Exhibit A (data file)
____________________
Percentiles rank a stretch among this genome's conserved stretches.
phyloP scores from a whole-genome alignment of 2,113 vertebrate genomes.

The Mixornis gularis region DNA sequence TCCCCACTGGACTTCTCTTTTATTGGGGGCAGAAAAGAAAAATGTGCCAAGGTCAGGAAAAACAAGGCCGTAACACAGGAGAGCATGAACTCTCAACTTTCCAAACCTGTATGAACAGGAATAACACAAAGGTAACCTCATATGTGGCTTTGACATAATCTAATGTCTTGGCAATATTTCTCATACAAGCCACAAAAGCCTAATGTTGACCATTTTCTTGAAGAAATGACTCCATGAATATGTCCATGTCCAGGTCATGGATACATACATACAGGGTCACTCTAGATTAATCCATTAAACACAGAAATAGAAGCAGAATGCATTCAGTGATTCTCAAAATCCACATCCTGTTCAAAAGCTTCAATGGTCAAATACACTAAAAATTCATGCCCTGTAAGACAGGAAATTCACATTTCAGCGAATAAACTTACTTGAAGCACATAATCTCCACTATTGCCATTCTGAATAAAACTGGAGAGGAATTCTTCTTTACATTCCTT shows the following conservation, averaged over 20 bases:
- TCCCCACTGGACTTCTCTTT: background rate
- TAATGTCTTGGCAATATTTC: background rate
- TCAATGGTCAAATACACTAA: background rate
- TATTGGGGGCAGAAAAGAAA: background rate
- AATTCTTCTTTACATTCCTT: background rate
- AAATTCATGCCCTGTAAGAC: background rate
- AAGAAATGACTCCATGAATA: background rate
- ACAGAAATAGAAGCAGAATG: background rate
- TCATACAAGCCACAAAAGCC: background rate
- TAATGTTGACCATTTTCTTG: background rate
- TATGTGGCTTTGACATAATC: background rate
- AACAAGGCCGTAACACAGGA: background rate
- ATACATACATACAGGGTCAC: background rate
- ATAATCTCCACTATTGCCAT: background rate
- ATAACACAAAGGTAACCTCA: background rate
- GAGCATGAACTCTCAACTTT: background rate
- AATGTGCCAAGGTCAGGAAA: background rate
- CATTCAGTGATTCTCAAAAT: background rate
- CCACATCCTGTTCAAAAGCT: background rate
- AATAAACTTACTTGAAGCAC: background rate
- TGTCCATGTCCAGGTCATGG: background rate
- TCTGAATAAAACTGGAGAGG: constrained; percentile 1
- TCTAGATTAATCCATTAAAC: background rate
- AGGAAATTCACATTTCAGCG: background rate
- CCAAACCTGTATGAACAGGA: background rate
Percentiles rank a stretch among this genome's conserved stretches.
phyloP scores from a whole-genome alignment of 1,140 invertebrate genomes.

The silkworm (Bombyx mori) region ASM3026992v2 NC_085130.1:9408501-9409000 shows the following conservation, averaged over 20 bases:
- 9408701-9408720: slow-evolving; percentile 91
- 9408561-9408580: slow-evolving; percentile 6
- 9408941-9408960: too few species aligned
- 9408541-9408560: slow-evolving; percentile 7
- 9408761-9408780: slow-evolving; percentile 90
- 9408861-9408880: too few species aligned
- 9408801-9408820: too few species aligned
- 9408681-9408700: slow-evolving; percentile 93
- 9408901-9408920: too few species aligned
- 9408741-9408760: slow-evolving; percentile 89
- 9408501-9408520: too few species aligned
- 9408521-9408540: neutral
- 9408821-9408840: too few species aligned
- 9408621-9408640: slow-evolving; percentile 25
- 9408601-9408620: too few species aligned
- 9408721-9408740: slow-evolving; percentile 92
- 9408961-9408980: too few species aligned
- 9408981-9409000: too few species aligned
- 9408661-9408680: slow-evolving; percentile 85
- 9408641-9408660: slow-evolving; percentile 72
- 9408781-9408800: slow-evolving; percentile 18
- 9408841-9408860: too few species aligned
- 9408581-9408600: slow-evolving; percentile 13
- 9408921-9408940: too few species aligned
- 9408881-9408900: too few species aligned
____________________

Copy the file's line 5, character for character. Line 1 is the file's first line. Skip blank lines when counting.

- TAATGTCTTGGCAATATTTC: background rate